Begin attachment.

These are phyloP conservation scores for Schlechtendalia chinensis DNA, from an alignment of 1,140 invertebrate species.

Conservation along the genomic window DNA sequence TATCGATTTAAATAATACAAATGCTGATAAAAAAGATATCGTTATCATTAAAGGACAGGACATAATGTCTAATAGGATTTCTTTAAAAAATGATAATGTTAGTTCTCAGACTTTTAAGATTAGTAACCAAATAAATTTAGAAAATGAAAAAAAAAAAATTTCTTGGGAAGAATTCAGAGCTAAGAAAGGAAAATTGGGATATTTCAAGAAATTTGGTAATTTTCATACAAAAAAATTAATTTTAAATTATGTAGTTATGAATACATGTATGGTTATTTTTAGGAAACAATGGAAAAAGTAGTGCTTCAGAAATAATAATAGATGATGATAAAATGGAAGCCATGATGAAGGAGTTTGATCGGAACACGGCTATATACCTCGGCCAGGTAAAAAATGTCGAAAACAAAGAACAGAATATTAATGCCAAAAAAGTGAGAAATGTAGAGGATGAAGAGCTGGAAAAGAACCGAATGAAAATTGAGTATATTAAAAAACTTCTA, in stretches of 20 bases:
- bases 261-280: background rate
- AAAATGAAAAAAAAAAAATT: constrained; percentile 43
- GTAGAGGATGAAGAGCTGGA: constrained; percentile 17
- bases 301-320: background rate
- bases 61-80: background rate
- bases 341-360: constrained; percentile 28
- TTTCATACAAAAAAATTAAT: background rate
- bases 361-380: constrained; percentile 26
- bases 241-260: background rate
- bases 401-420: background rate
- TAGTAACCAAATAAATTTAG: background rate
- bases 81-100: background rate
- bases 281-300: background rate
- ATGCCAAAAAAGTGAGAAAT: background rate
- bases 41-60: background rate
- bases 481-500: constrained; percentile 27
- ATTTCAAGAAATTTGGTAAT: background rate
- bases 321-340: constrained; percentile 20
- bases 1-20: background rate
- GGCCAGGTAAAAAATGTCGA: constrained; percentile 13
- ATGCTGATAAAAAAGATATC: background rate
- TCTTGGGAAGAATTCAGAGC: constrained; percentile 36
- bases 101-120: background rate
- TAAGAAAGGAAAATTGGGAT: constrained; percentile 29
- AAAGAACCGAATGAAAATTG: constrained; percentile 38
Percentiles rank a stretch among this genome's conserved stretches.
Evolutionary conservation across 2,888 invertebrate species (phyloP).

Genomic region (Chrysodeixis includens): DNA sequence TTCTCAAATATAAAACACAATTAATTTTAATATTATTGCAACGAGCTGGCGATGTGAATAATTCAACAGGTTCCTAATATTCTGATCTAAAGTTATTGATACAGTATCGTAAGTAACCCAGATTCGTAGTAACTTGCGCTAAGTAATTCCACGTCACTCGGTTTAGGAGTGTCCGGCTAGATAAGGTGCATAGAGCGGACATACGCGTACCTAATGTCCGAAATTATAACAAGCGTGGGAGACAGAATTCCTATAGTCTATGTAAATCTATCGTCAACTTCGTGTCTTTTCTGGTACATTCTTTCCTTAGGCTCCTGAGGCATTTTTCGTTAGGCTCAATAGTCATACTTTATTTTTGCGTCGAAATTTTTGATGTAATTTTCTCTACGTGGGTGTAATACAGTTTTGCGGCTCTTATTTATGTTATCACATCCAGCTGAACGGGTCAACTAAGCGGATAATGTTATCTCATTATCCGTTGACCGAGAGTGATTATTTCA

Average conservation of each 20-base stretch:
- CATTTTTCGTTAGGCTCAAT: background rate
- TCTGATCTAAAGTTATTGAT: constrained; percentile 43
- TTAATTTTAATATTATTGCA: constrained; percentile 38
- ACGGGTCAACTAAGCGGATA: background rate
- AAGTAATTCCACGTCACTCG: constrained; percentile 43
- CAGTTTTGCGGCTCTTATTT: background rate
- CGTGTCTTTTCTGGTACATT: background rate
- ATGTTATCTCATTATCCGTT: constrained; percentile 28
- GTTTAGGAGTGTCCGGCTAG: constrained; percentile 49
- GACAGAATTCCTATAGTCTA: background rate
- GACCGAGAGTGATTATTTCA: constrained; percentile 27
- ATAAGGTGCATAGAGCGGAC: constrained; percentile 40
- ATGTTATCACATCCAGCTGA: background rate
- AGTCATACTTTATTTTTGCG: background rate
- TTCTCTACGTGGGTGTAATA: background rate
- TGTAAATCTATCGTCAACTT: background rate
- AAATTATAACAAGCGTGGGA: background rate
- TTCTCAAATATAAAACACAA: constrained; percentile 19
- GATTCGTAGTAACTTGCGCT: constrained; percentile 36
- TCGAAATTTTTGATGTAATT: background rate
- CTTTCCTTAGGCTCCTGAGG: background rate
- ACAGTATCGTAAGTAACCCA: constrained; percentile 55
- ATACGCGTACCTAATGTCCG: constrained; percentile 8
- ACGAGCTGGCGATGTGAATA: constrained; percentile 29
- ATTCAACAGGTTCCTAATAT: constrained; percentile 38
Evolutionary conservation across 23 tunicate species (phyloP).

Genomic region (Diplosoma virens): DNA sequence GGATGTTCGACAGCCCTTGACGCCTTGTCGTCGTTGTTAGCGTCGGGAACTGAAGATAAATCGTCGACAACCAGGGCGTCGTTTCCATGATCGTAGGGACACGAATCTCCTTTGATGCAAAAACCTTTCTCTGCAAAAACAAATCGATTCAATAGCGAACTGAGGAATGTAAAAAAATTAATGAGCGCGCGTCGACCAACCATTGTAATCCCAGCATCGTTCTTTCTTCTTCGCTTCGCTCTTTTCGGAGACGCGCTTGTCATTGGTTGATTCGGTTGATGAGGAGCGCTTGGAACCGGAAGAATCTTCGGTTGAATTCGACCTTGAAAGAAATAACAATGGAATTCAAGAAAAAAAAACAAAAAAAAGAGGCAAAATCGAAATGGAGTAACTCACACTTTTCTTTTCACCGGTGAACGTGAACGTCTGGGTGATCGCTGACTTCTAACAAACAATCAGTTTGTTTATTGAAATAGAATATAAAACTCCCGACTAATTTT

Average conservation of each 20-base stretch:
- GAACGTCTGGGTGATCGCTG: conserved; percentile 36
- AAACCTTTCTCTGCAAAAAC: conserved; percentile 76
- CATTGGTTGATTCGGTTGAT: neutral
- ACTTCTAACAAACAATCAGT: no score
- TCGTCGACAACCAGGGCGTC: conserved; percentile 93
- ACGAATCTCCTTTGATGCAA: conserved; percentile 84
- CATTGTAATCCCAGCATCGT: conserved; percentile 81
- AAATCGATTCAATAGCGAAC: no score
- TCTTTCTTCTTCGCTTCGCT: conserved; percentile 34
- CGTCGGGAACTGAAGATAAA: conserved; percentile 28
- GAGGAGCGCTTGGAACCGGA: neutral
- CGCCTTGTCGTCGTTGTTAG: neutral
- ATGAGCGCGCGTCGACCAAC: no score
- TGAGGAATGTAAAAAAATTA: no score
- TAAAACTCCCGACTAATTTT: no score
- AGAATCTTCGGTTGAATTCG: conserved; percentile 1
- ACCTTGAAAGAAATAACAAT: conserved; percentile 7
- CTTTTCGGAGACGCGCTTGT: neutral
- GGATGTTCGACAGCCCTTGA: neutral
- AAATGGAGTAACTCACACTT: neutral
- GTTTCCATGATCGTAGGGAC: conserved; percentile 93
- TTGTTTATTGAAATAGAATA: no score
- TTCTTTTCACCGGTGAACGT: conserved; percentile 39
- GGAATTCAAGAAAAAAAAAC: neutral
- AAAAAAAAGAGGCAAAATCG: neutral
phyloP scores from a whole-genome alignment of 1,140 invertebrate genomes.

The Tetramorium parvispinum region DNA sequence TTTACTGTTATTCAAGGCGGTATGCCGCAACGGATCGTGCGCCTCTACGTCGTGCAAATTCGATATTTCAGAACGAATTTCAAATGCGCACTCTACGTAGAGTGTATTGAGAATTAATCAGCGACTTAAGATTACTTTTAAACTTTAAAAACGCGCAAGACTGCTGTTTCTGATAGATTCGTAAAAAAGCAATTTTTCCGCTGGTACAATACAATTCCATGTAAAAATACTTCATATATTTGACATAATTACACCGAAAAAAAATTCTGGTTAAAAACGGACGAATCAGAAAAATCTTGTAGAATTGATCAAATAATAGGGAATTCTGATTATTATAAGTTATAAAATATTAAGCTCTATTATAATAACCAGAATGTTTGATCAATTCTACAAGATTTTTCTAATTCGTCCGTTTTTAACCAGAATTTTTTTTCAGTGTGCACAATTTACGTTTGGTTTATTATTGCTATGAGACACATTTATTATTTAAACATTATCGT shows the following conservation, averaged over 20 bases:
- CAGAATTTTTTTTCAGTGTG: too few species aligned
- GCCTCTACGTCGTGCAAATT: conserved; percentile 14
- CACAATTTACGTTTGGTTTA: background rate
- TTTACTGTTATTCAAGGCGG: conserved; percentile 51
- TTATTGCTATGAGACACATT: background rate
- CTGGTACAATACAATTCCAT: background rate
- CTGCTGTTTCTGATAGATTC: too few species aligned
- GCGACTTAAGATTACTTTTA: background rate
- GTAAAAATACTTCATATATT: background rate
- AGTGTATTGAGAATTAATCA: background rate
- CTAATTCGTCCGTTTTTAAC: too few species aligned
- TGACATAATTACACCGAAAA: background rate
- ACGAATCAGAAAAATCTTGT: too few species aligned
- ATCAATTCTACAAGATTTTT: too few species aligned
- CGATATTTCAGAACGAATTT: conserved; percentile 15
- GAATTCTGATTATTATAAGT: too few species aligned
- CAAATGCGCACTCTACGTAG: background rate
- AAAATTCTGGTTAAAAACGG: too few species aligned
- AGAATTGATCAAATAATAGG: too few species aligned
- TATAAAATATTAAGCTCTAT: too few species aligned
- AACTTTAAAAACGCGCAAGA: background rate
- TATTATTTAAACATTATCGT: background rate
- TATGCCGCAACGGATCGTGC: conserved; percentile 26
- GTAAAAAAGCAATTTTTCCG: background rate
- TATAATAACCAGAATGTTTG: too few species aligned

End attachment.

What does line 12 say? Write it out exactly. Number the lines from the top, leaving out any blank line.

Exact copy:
- bases 401-420: background rate